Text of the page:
RDO Quickstart

Deploying RDO is a quick and easy process. Setting up an OpenStack cloud takes approximately 15 minutes, and can be as short as 3 steps.

Below, we'll explain how to set up OpenStack on a single server. You'll be able to add more nodes to your OpenStack cloud later, if you choose.

If you just want to try it out without installing anything, check out TryStack. See also Installation for alternate deployment methods.

These instructions are to install the current ("Liberty") release.

Summary for the Impatient

sudo yum update -y
sudo yum install -y https://www.rdoproject.org/repos/rdo-release.rpm
sudo yum install -y openstack-packstack
packstack --allinone

Step 0: Prerequisites

Software: Red Hat Enterprise Linux (RHEL) 7 is the minimum recommended version, or the equivalent version of one of the RHEL-based Linux distributions such as CentOS, Scientific Linux, etc. x86_64 is currently the only supported architecture. See also RDO repository info for details on required repositories. Please name the host with a fully qualified domain name rather than a short-form name to avoid DNS issues with Packstack.

Hardware: Machine with at least 4GB RAM, processors with hardware virtualization extensions, and at least one network adapter.

Step 1: Software repositories

Update your current packages:

sudo yum update -y

Setup the RDO repositories:

sudo yum install -y https://rdoproject.org/repos/rdo-release.rpm

Looking for an older version? See http://rdoproject.org/repos/ for the full listing.

Step 2: Install Packstack Installer

sudo yum install -y openstack-packstack

Step 3: Run Packstack to install OpenStack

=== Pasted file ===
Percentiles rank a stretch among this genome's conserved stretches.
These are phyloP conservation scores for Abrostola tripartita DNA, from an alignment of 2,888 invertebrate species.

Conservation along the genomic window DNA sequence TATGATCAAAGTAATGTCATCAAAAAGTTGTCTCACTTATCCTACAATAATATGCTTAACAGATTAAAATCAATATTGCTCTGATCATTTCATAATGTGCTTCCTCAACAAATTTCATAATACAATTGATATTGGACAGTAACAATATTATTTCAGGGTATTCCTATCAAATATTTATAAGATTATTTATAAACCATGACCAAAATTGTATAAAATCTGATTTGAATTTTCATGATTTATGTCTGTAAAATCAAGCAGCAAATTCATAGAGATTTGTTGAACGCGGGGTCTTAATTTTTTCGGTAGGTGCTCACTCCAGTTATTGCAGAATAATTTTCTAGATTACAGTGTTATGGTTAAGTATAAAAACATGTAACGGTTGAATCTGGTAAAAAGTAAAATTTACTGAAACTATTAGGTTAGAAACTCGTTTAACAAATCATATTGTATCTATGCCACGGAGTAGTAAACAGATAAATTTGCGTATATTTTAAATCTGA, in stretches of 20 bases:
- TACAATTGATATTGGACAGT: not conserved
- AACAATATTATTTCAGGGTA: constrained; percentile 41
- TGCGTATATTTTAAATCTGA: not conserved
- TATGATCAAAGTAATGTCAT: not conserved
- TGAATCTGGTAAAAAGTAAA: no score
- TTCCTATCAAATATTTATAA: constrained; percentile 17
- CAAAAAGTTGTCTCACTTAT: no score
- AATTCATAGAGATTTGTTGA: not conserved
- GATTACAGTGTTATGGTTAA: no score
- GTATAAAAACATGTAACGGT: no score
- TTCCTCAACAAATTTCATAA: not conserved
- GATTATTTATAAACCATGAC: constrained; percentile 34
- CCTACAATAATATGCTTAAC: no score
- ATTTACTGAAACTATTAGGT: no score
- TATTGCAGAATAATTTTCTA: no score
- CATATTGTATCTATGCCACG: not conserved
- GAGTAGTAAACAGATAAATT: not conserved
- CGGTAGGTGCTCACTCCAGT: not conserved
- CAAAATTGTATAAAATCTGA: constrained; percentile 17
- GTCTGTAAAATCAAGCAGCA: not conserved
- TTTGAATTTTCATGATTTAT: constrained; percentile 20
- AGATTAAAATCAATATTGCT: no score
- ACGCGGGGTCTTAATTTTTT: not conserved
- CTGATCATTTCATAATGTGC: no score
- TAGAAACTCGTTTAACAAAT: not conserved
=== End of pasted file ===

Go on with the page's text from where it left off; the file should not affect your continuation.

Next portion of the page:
Packstack takes the work out of manually setting up OpenStack. For a single node OpenStack deployment, run the following command.

packstack --allinone

If you encounter failures, see the Workarounds page for tips.

If you have run packstack previously, there will be a file in your home directory named something like packstack-answers-20130722-153728.txt You will probably want to use that file again, using the –answer-file option, so that any passwords you've already set (e.g.: mysql) will be reused.

The installer will ask you to enter the root password for each host node you are installing on the network, to enable remote configuration of the host so it can remotely configure each node using Puppet.

Once the process is complete, you can log in to the OpenStack web interface "Horizon" by going to http://$YOURIP/dashboard. The username is "admin". The password can be found in the file keystonerc_admin in the /root/ directory of the control node.

Next Steps

Now that your single node OpenStack instance is up and running, you can read on about running an instance, configuring a floating IP range, configuring RDO to work with your existing network, or about expanding your installation by adding a compute node.